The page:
Army camps and forts were established in Arizona by the military and authorized by the U.S. government. They were built to house troops (or bluecoats as they were called by some) who would help maintain the peace on the frontier by enforcing Indian treaties, by keeping white settlers off of Indian lands and later, by providing protection to settlers when hostilities occurred.
Army posts were called camps when only a few troops were assigned to the particular location, or if it was only a temporary post. Once a greater number of troops were assigned to the location or it became a permanent post, it was then referred to as a fort.
All the forts were similar in that they all had barracks, stables, officers’ quarters, storehouses, hospitals and offices for the fort’s headquarters. Buildings were arranged around a central parade and/or drill grounds. Contrary to popular belief, most forts did not have walls surrounding them; direct attacks on forts were rare. However, all forts were strategically located and established near a source of water. Because soldiers’ families were allowed to live there, some forts also had schools.
Soldiers, themselves, built the forts out of materials that were found locally. If forests were nearby, then wood was used; in the deserts adobe buildings were constructed and in some locations, stone buildings were erected.
As forts continued to grow, over time, more facilities and buildings were added. Often, blacksmith shops, mess halls, and laundries, to name a few, were added to the forts. By the time, it was decommissioned, Fort Bowie, for instance, became somewhat luxurious. In addition to some 36 structures, flush toilets and street lamps, a tennis court and a steam-powered ice-making machine were installed at the fort.
A soldier’s life was difficult, lonely and often boring at these isolated, frontier army outposts. The vast majority of troops (privates) saw little or no combat and spent their days practicing drills, serving guard duty, preparing for inspections and working on manual labor projects – all for a monthly pay of $13.00. (Corporals made $15.00 per month and sergeants made $17.00 monthly.) Isolation often meant there were no nearby towns for the enlisted men to relieve the monotony of duty. In fact, the monotony of frontier troop life was too much for many of the soldiers and desertion rates were high – anywhere between 30%, as a high, to 19% of troopers deserted.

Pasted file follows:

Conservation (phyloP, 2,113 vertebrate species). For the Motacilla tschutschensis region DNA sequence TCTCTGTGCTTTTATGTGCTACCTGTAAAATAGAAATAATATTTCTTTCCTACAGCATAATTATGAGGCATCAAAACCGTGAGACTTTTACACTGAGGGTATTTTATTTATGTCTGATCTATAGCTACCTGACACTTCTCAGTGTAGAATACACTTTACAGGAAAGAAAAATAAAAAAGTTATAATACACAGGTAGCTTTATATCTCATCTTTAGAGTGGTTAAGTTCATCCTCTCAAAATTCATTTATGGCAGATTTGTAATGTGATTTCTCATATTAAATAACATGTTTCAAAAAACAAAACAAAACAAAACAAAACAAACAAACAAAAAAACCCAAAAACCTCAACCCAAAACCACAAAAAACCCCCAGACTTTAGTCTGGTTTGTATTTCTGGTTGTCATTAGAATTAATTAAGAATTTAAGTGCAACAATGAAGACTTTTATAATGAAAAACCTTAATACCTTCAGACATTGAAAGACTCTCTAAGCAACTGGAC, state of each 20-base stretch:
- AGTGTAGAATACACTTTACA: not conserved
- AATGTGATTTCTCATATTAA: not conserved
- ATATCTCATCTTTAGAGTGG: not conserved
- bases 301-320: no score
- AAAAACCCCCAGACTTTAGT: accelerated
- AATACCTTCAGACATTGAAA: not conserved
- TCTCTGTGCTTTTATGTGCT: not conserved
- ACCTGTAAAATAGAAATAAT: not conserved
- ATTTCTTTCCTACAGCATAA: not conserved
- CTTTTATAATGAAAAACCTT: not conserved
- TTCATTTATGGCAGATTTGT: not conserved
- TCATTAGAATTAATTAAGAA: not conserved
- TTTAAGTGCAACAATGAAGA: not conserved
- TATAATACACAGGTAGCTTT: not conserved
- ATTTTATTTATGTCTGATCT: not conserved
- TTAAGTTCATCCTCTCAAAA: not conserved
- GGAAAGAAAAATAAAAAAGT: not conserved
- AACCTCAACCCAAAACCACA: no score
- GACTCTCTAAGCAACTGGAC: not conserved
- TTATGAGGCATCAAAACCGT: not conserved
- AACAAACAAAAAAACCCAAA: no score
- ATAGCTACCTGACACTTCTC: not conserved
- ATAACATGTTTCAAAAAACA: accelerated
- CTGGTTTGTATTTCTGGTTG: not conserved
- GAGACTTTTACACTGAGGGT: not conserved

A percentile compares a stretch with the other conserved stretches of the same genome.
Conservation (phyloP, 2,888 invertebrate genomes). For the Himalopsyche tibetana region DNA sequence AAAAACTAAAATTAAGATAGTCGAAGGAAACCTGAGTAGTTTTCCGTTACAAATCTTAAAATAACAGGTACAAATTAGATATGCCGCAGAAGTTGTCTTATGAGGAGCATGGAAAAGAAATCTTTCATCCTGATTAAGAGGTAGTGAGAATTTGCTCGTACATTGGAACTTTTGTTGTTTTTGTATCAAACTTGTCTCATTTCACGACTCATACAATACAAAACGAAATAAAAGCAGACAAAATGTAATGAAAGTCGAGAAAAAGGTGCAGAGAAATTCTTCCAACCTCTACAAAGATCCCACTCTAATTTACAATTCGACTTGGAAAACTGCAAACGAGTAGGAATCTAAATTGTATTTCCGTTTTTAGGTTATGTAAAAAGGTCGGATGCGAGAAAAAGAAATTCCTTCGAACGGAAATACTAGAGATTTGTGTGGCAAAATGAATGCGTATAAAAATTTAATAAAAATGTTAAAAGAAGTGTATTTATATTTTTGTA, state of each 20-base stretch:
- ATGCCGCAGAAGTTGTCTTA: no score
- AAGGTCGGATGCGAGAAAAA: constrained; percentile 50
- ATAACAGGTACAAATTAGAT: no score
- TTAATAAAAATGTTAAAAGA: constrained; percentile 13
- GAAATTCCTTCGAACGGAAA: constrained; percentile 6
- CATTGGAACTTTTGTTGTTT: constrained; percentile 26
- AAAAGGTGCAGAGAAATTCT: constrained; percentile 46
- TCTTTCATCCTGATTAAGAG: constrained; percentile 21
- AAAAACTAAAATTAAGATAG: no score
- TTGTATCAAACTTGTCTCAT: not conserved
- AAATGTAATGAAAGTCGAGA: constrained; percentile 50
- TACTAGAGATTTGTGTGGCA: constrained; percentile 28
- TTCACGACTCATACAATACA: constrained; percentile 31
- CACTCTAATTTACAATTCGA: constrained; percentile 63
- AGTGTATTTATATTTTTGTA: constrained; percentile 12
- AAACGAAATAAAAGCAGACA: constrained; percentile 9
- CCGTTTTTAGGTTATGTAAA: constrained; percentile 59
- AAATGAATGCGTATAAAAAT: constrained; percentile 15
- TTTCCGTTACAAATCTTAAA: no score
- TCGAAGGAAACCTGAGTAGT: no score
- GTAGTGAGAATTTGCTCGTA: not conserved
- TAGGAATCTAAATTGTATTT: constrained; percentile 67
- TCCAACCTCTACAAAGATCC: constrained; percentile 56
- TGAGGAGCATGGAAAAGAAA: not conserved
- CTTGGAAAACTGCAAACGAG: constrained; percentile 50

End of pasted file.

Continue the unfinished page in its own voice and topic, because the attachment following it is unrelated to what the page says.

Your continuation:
Army records show that the average age for an enlisted soldier was 23 years old and that the enlistment term was for five years. Many of the troopers were former Civil War soldiers and many were uneducated and illiterate. Training of soldiers was often sub-standard and sometimes troopers weren’t even able to ride horses (or mules) well enough to fight while on horseback.
Just as in the Civil War, high standards of hygiene were not initially enforced and therefore, diseases ran rampant. Far more troopers were treated for and killed by cholera, dysentery, malaria, fevers and other ailments rather than as a result of wounds received in combat.
Meals were generally considered poor and unappetizing – menus included hash, stew, baked beans, salt bacon, coffee, and bread. Sometimes, troops maintained vegetable gardens and hunted fresh game to supplement their meals. Brown sugar, molasses and vinegar were also stocked by the military.